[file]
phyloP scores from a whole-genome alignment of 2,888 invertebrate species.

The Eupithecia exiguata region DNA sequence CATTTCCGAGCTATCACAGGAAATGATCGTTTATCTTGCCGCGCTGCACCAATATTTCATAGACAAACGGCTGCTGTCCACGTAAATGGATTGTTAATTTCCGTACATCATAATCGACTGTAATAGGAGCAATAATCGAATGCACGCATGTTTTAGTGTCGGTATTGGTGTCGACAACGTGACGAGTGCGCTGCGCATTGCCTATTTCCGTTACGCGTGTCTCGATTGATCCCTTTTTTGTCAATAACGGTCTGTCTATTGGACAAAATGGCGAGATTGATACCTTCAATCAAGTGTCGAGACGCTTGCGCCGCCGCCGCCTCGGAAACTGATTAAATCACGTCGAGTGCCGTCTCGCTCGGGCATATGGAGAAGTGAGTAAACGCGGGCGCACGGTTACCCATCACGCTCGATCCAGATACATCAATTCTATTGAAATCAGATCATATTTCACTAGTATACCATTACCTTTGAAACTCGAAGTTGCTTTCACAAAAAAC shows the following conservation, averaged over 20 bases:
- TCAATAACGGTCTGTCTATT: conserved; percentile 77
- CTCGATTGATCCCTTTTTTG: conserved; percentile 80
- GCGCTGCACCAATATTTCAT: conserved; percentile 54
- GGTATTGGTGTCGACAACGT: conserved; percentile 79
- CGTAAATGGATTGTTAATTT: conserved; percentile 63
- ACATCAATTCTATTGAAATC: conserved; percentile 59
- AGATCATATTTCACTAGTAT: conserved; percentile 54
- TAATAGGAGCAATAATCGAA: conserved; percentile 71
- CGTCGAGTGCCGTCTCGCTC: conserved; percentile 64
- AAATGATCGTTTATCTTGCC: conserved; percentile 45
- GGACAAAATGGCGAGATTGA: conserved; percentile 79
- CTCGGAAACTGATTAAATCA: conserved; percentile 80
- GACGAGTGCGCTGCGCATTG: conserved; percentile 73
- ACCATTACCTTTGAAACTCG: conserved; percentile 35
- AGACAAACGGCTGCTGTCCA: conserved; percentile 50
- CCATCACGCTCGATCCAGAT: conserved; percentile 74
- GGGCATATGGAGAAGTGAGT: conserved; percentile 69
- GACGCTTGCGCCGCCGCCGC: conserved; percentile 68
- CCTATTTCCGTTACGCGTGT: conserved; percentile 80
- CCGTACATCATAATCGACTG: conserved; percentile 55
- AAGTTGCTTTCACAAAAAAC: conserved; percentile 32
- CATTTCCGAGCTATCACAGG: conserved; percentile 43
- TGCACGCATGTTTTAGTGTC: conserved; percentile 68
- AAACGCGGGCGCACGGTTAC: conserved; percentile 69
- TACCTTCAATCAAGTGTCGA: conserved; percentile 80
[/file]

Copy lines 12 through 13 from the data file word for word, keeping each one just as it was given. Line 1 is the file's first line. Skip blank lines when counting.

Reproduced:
- AAATGATCGTTTATCTTGCC: conserved; percentile 45
- GGACAAAATGGCGAGATTGA: conserved; percentile 79